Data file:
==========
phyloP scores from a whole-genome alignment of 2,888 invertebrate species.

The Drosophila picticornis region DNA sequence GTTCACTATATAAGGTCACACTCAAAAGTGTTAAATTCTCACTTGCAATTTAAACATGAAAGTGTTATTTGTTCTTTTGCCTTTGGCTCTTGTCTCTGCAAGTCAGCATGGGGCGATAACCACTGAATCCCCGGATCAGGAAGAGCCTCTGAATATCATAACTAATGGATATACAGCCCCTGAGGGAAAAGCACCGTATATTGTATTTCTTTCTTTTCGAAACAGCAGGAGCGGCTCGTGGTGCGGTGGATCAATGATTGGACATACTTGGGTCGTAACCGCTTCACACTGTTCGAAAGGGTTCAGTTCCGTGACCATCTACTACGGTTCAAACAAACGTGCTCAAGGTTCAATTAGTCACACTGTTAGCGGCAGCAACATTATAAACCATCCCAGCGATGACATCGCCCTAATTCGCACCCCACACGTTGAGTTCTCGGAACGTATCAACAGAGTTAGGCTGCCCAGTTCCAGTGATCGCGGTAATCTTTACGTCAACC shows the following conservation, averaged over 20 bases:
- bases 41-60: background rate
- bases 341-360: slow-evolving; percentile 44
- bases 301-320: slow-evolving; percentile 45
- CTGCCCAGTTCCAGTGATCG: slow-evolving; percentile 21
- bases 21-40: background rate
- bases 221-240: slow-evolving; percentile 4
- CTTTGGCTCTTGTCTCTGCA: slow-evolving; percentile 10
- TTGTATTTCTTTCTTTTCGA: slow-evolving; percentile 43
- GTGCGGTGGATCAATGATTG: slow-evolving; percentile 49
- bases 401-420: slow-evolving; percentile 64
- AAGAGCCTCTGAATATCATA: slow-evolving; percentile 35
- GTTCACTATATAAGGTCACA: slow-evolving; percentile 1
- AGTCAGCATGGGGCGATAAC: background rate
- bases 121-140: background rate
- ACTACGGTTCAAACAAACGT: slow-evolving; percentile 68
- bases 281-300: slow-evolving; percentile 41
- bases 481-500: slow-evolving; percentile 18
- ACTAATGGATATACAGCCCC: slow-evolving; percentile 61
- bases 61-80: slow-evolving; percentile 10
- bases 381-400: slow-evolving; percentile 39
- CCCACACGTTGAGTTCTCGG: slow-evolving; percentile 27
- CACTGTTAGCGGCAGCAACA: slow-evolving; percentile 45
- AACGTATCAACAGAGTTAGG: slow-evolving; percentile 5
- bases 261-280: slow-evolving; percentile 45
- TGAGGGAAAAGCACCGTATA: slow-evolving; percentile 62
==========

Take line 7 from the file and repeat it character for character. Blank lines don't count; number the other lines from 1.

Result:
- bases 21-40: background rate